Alias was killing time, occasionally peeking through a keyhole where an incalculable scattering of incandescent spheres of varying proportions glimmered in the hermetic silence of a pitch black infinity. Admiring the little he was able to see of his creation through the tiny aperture, he felt a fleeting sense of irritation at the faint ringing of bells: someone, or something - somewhere - was persistent in their pursuit of the reprehensible habit of functioning according to time, which included fixing memory within time frames. How long ago he had completed the work of art he espied through the keyhole was of no concern to him, for time was something Alias gave no credence to. He believed measuring time with numbers was a foolish and dangerous game, a countdown to death. And that killing time was preferable to allowing time to kill you if you choose to live by it.
Bony knuckles white over the handle of his walking stick, he steadied himself to reunite with Stasis, the work he considered as his masterpiece.
When he entered the space the curator shuffled gingerly forwards, a hint of servility in his gait, tumescent lips contorting into a semblance of a smile in his anaemic visage, sparse clumps of wiry hair crackling with static electricity. Anticipating their meeting, the curator had carefully rehearsed a script which he hoped would help him through what could potentially be a stressful encounter. But before he could utter a word, Alias came to an abrupt halt, the expression on his face clearly conveying displeasure.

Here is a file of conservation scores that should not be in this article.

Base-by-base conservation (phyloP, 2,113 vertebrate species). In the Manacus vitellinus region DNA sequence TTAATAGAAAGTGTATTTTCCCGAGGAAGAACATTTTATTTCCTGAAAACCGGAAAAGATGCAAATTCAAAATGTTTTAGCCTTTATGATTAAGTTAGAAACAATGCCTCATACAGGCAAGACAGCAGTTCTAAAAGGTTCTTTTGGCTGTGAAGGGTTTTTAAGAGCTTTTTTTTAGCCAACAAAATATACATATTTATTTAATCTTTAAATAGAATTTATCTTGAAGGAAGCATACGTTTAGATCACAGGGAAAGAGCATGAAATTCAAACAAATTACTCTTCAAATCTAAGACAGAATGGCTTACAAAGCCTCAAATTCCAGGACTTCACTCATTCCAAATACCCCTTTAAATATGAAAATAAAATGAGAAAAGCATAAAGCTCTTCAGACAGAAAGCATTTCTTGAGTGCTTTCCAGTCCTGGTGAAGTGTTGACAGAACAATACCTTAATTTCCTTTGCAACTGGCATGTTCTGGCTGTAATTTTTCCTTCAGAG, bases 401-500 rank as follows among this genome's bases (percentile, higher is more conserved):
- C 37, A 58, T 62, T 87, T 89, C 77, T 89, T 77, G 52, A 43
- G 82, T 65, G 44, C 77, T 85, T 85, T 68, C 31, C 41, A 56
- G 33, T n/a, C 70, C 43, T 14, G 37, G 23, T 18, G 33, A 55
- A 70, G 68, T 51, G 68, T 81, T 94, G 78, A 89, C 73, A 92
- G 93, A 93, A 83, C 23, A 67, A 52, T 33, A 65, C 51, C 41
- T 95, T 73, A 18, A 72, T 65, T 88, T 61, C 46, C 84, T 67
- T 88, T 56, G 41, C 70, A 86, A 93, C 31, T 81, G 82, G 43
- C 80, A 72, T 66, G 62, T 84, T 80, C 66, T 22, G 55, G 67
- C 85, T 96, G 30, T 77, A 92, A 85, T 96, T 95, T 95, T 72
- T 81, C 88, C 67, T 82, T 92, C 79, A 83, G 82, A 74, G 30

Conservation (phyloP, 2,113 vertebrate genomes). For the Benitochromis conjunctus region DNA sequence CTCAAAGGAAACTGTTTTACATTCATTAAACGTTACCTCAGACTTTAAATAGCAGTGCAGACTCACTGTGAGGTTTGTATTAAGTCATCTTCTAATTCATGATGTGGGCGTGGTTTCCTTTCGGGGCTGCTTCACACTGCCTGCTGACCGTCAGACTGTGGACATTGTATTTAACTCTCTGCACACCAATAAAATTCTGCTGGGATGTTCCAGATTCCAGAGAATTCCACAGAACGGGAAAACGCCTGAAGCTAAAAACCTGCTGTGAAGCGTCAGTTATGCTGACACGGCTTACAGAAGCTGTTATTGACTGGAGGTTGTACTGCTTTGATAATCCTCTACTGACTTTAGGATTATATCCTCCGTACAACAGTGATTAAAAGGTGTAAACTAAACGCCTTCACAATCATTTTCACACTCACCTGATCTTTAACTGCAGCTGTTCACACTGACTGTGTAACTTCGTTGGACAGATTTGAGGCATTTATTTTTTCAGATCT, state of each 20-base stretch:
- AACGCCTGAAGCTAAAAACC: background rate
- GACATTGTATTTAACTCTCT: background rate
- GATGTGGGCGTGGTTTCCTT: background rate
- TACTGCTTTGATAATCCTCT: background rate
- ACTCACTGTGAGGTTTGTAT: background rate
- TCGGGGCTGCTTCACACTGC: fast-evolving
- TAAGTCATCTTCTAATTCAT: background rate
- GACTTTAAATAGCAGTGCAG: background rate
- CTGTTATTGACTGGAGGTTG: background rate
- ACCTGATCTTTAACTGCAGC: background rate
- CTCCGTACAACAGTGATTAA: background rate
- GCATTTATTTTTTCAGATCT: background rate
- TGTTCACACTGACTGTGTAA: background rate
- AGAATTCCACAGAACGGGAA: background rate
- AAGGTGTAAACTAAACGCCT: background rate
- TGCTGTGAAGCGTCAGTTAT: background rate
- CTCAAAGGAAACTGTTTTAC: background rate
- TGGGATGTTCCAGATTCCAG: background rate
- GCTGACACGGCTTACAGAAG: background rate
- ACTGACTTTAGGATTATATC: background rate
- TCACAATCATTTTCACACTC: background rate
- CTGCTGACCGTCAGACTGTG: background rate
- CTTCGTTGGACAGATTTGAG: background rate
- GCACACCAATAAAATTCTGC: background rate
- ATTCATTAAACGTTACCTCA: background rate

Instead of taking in the breathtaking majesty and immeasurable scale of the work, he rummaged through his satchel, took out a telescope and focused on the seemingly insignificant detail of a tiny speck.
'Mr. Curator.' He snapped. 'You seen any bears on the loose in these parts?'
His script suddenly in tatters, the curator's answer was a feeble croak.
'Bears.' Affirmed Alias with a snarl. 'Travel as a threesome. Ply their trade as gumshoes, tracking down folk who sleep in beds that ain't theirs to sleep in. Folk who eat porridge they shouldn't be shovelling down their greedy gullets. Folk who squat their unwashed asses in armchairs where their unwashed asses don't belong.'
The curator had not been programmed to understand humour. Bears? He had no inkling as to what the artist was referring to. Was the venerable one mentioning three bears a metaphor? True to his reputation as a prankster, was he about to crack a joke? Before he could come to anything resembling a conclusion, the artist drew his attention to the tiny speck on his masterpiece, pointing towards the offending area with the tip of his walking stick.
'Skullduggery.' Alias said. 'Some kind of alteration to my art. A microscopic transformation on the greater scale of things, admittedly, but an anomaly nonetheless. See? Right there. That tiny spot. It's moving, godamnit.'
'You're right!' The curator gasped, his wan eyes protuberate. 'Bugs? Can they be tiny insects? Alive in the art?'
Adjusting the telescope's focus, the artist's rancour escalated.
'I'm getting analytical data. Bacteria! Billions and billions of squirming micro organisms. Carbon-based life forms. I'd need to make an in-depth study of the pathogenesis, but I can see Deinococcus radiodurans in there. Curious. Such bacterium is normally only found in radioactive waste sites and hot volcanic springs. And looky here. Helicobacter pylori jitterbugging around in there too. Hold it. I'm getting elements. Nine, ten, yes. All eleven elements required for life are there. And what do I see here? Bad enough that they're in my art, but the scum have dared to make their own. And I hope what happened to their art is not indicative of what their existence might do to mine. Listen to this broadcast.'
Distorted through the telescope, a plasma screen flickers. A tweedy academic with an affected studious countenance strolls through vast halls in an empty museum, his tone solemn as he speaks into a microphone.